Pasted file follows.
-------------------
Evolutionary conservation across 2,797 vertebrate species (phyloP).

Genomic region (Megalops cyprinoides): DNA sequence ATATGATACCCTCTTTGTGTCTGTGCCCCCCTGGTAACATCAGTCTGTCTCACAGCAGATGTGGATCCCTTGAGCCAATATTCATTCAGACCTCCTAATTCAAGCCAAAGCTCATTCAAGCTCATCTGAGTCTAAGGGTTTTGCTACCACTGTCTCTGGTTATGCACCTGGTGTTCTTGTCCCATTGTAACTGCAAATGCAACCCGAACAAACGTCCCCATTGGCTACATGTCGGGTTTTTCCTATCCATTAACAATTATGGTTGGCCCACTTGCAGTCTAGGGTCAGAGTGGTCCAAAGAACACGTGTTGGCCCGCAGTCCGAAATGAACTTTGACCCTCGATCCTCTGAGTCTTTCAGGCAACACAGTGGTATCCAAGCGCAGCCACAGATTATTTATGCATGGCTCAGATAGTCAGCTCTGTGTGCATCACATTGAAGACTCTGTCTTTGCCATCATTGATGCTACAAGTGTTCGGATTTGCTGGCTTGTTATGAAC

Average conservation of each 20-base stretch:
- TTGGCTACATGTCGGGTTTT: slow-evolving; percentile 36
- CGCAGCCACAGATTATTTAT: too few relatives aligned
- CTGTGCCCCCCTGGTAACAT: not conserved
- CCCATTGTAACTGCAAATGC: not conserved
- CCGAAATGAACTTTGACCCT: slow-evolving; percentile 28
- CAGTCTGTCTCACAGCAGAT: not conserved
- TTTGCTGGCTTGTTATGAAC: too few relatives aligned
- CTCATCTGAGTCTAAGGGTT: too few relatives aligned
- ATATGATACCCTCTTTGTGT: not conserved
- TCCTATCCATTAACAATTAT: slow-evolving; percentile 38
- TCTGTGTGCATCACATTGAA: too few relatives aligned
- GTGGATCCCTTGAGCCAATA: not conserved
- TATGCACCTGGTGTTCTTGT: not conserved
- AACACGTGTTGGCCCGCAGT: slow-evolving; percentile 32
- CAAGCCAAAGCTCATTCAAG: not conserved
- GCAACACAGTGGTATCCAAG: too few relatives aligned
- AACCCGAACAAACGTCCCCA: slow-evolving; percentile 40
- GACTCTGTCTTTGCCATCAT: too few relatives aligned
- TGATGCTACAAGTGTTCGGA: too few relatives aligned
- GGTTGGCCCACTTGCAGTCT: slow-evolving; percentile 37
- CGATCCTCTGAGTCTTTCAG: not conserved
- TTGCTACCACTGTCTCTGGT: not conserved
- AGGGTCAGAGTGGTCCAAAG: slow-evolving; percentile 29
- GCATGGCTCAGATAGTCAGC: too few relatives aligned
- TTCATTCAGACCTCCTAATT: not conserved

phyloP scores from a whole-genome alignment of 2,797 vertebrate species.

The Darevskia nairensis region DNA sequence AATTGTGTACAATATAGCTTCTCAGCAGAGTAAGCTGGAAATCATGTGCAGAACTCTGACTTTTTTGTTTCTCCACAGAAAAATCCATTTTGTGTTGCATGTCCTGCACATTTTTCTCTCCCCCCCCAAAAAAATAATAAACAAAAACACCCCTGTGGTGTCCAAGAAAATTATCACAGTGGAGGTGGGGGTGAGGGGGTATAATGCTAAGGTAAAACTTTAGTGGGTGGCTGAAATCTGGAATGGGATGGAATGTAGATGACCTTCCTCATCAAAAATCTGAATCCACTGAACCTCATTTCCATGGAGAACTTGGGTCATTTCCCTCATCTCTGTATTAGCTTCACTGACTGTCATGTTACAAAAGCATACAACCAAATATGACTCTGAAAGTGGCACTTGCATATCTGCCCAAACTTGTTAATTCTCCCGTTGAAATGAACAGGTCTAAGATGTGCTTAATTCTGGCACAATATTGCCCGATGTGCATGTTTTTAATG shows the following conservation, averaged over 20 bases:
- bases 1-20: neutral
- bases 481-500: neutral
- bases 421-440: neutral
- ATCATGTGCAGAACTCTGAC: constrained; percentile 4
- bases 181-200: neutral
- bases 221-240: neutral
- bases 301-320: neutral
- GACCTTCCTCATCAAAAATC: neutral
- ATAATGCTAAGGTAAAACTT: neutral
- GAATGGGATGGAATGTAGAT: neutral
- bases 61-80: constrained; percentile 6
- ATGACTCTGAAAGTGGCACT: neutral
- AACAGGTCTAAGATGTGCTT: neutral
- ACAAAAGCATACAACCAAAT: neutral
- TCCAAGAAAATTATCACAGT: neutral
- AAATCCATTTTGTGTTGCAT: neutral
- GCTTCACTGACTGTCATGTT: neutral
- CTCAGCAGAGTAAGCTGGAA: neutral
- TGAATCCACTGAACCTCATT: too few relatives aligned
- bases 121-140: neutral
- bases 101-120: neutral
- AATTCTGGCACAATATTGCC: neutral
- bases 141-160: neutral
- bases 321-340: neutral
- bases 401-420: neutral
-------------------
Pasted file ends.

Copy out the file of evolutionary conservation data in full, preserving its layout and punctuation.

Evolutionary conservation across 2,797 vertebrate species (phyloP).

Genomic region (Megalops cyprinoides): DNA sequence ATATGATACCCTCTTTGTGTCTGTGCCCCCCTGGTAACATCAGTCTGTCTCACAGCAGATGTGGATCCCTTGAGCCAATATTCATTCAGACCTCCTAATTCAAGCCAAAGCTCATTCAAGCTCATCTGAGTCTAAGGGTTTTGCTACCACTGTCTCTGGTTATGCACCTGGTGTTCTTGTCCCATTGTAACTGCAAATGCAACCCGAACAAACGTCCCCATTGGCTACATGTCGGGTTTTTCCTATCCATTAACAATTATGGTTGGCCCACTTGCAGTCTAGGGTCAGAGTGGTCCAAAGAACACGTGTTGGCCCGCAGTCCGAAATGAACTTTGACCCTCGATCCTCTGAGTCTTTCAGGCAACACAGTGGTATCCAAGCGCAGCCACAGATTATTTATGCATGGCTCAGATAGTCAGCTCTGTGTGCATCACATTGAAGACTCTGTCTTTGCCATCATTGATGCTACAAGTGTTCGGATTTGCTGGCTTGTTATGAAC

Average conservation of each 20-base stretch:
- TTGGCTACATGTCGGGTTTT: slow-evolving; percentile 36
- CGCAGCCACAGATTATTTAT: too few relatives aligned
- CTGTGCCCCCCTGGTAACAT: not conserved
- CCCATTGTAACTGCAAATGC: not conserved
- CCGAAATGAACTTTGACCCT: slow-evolving; percentile 28
- CAGTCTGTCTCACAGCAGAT: not conserved
- TTTGCTGGCTTGTTATGAAC: too few relatives aligned
- CTCATCTGAGTCTAAGGGTT: too few relatives aligned
- ATATGATACCCTCTTTGTGT: not conserved
- TCCTATCCATTAACAATTAT: slow-evolving; percentile 38
- TCTGTGTGCATCACATTGAA: too few relatives aligned
- GTGGATCCCTTGAGCCAATA: not conserved
- TATGCACCTGGTGTTCTTGT: not conserved
- AACACGTGTTGGCCCGCAGT: slow-evolving; percentile 32
- CAAGCCAAAGCTCATTCAAG: not conserved
- GCAACACAGTGGTATCCAAG: too few relatives aligned
- AACCCGAACAAACGTCCCCA: slow-evolving; percentile 40
- GACTCTGTCTTTGCCATCAT: too few relatives aligned
- TGATGCTACAAGTGTTCGGA: too few relatives aligned
- GGTTGGCCCACTTGCAGTCT: slow-evolving; percentile 37
- CGATCCTCTGAGTCTTTCAG: not conserved
- TTGCTACCACTGTCTCTGGT: not conserved
- AGGGTCAGAGTGGTCCAAAG: slow-evolving; percentile 29
- GCATGGCTCAGATAGTCAGC: too few relatives aligned
- TTCATTCAGACCTCCTAATT: not conserved

phyloP scores from a whole-genome alignment of 2,797 vertebrate species.

The Darevskia nairensis region DNA sequence AATTGTGTACAATATAGCTTCTCAGCAGAGTAAGCTGGAAATCATGTGCAGAACTCTGACTTTTTTGTTTCTCCACAGAAAAATCCATTTTGTGTTGCATGTCCTGCACATTTTTCTCTCCCCCCCCAAAAAAATAATAAACAAAAACACCCCTGTGGTGTCCAAGAAAATTATCACAGTGGAGGTGGGGGTGAGGGGGTATAATGCTAAGGTAAAACTTTAGTGGGTGGCTGAAATCTGGAATGGGATGGAATGTAGATGACCTTCCTCATCAAAAATCTGAATCCACTGAACCTCATTTCCATGGAGAACTTGGGTCATTTCCCTCATCTCTGTATTAGCTTCACTGACTGTCATGTTACAAAAGCATACAACCAAATATGACTCTGAAAGTGGCACTTGCATATCTGCCCAAACTTGTTAATTCTCCCGTTGAAATGAACAGGTCTAAGATGTGCTTAATTCTGGCACAATATTGCCCGATGTGCATGTTTTTAATG shows the following conservation, averaged over 20 bases:
- bases 1-20: neutral
- bases 481-500: neutral
- bases 421-440: neutral
- ATCATGTGCAGAACTCTGAC: constrained; percentile 4
- bases 181-200: neutral
- bases 221-240: neutral
- bases 301-320: neutral
- GACCTTCCTCATCAAAAATC: neutral
- ATAATGCTAAGGTAAAACTT: neutral
- GAATGGGATGGAATGTAGAT: neutral
- bases 61-80: constrained; percentile 6
- ATGACTCTGAAAGTGGCACT: neutral
- AACAGGTCTAAGATGTGCTT: neutral
- ACAAAAGCATACAACCAAAT: neutral
- TCCAAGAAAATTATCACAGT: neutral
- AAATCCATTTTGTGTTGCAT: neutral
- GCTTCACTGACTGTCATGTT: neutral
- CTCAGCAGAGTAAGCTGGAA: neutral
- TGAATCCACTGAACCTCATT: too few relatives aligned
- bases 121-140: neutral
- bases 101-120: neutral
- AATTCTGGCACAATATTGCC: neutral
- bases 141-160: neutral
- bases 321-340: neutral
- bases 401-420: neutral